[00:24:18] And then as the wedding got closer, I was really unhappy about like a couple of things about the wedding, my nieces not being there. And so I think that in an interesting move, I decided to not go to the wedding. And so they got married on American Thanksgiving weekend. And I remember just being like, So sad.

[00:24:43] And every time I had one of these types of, you know, major upsets, I, my drinking would go to a different level. And so I would be very hungover or drunk dealing with a lot of these emotions.

[00:24:59] Kathleen: The [00:25:00] wedding was beautiful. It was downtown Toronto. It was in an old city building and It was a hybrid wedding, so I wore, you know, a white dress for the ceremony and an Indian Lenga for the reception. I had many of my dearest friends and family there. People flew in from all over the world for our wedding, and I know that he had many family and friends there too.

[00:25:26] I didn't drink that night. I didn't even have one sip of alcohol. I had mocktails that whole night. I was still drinking at the time, like not heavily by any means, but a lot of my ex husband's friends were sober. And it was really interesting to cater to rather large, sober presence. And it was important.

[00:25:48] for some of his family members to have, you know, alcohol on hand at a wedding and have that open bar. But then we also wanted to have a very robust mocktail [00:26:00] selection. It was a beautiful day. I never had any doubts on the day. I never had any doubts. About a year and a bit after we were married, I got pregnant and I remember telling my family early on, so even, you know, before the first trimester, I loved him so deeply that it was something I just, I decided I wanted to do and it wasn't an easy journey.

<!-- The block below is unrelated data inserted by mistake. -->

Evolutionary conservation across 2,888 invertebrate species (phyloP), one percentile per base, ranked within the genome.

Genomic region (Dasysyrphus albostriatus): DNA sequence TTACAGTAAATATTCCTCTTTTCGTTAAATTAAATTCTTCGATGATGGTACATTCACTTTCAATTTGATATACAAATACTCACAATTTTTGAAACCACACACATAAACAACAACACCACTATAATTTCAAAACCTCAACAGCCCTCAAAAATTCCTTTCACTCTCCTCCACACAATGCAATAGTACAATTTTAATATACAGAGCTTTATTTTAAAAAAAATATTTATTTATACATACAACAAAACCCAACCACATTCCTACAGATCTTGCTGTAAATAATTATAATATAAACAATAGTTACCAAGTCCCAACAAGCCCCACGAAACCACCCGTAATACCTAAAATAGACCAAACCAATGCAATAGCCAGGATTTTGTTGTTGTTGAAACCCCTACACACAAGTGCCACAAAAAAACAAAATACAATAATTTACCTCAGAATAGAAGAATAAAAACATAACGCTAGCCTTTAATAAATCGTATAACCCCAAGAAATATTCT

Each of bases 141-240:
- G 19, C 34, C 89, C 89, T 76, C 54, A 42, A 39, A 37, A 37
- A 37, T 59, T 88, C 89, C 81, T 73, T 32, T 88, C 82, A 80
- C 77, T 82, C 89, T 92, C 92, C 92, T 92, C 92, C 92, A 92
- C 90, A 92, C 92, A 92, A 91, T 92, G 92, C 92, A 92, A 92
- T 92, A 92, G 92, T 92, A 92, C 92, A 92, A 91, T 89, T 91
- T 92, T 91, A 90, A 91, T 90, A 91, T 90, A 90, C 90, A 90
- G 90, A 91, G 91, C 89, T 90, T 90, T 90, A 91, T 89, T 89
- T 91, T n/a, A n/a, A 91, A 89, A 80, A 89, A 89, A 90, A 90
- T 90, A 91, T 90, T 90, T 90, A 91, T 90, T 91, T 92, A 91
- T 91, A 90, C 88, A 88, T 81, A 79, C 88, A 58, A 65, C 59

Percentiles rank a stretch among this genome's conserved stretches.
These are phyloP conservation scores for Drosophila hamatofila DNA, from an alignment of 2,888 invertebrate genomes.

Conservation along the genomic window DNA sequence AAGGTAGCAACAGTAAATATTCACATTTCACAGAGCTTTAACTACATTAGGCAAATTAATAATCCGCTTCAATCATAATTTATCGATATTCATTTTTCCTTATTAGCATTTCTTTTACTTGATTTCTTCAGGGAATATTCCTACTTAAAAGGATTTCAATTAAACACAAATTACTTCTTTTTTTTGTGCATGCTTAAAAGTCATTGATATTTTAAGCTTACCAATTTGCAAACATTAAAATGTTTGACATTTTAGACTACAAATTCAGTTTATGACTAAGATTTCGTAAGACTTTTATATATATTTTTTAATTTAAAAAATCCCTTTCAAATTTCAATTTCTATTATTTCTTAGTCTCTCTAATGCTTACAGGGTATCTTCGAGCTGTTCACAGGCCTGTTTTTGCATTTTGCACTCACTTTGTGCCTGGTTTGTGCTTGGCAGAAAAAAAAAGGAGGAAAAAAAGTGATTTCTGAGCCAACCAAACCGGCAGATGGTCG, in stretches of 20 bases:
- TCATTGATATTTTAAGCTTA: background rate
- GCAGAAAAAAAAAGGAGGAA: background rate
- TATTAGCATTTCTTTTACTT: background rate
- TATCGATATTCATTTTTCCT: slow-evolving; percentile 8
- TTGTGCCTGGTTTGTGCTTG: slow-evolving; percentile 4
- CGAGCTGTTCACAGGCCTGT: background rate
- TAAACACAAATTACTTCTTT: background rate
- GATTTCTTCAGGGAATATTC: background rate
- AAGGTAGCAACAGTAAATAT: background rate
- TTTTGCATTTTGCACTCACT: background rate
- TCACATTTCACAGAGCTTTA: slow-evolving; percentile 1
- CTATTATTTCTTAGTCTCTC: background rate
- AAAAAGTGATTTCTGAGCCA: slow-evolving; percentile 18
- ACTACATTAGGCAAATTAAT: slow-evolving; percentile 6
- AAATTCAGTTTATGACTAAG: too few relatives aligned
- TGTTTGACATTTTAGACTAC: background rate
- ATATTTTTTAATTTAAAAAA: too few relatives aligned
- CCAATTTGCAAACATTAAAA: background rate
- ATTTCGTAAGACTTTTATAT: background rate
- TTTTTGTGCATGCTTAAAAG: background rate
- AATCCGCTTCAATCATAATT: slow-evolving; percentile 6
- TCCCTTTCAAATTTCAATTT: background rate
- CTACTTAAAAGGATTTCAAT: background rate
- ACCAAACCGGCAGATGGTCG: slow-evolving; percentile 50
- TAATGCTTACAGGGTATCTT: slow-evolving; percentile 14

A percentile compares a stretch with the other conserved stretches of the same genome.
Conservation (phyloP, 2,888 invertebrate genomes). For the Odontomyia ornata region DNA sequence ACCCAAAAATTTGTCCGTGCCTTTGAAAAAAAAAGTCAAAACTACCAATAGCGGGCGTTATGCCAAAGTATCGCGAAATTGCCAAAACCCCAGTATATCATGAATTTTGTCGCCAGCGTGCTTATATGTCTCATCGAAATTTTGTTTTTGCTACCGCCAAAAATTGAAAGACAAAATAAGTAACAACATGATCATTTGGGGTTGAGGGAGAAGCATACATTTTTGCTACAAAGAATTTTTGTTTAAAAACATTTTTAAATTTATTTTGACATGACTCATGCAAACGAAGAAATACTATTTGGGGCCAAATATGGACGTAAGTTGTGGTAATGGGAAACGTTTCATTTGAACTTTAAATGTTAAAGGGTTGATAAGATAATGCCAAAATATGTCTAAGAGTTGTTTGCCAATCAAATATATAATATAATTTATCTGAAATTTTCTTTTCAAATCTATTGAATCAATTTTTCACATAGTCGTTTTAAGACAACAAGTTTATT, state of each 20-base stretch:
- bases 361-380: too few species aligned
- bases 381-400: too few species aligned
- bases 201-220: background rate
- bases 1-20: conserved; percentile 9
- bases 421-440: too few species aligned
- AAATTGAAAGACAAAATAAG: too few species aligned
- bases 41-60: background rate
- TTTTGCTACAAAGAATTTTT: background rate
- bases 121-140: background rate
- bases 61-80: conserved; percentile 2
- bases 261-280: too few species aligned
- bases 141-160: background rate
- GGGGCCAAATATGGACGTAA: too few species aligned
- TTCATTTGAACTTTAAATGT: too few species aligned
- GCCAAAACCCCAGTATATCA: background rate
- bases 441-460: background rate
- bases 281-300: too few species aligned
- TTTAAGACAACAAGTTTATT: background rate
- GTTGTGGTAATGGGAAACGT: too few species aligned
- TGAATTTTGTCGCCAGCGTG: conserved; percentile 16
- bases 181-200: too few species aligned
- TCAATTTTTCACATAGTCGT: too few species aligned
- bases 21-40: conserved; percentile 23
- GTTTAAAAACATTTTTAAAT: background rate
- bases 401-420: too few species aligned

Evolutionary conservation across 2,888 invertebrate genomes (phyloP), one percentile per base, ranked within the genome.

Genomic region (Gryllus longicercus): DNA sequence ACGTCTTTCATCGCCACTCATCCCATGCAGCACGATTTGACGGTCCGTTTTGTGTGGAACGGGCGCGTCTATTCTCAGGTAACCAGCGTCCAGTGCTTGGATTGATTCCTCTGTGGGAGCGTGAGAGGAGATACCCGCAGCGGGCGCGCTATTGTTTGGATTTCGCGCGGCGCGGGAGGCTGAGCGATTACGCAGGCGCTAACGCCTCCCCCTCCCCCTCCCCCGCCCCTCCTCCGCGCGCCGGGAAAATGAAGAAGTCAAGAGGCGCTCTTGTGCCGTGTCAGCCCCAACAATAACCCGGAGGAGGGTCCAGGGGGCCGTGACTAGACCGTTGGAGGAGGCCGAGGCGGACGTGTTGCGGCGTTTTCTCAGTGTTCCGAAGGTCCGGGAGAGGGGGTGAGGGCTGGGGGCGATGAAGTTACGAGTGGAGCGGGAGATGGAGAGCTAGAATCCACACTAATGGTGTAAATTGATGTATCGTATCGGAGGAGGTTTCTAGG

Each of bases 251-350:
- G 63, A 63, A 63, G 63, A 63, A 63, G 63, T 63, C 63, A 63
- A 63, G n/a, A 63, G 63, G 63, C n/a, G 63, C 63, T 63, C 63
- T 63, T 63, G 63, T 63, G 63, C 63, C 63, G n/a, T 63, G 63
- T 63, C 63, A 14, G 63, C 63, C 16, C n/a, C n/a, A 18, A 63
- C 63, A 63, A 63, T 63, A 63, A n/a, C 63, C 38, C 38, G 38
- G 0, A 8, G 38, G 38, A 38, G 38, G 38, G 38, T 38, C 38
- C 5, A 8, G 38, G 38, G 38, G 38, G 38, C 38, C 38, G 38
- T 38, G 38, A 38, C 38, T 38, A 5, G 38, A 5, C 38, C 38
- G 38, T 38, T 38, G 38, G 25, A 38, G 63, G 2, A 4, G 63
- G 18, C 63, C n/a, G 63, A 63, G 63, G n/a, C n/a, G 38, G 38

[00:26:28] It didn't happen overnight for us.

[00:26:32] Sonia: I think my parents told me pretty early on in the pregnancy and yeah, I was excited. I couldn't help it. You know, marriages, deaths, birthdays, births are like a time to reconnect. And so we had kind of used the marriage to disconnect and we were using the baby. to reconnect. So my mom was turning 65 and her birthday coincided with the baby shower.

[00:26:59] So [00:27:00] I flew down with my ex and we went to a really nice dinner the night before the baby shower where I got wasted and the shower was at a friend of Kathleen's house that was in like the fanciest neighborhood and the fanciest house I had been in in Toronto. And so I remember going into the baby shower and I was so hungover and it was an awkward experience for me because I hadn't met any of her friends.

[00:27:32] I hadn't met her mom. This is the first time I'm meeting people and being introduced as the aunt of this Incoming baby and it just reminded me how much I had missed, um, in their, in their life together and that these people that I, you know, these random people knew so much more about their current life, about my brother and about Kathleen and about the baby and about where they lived.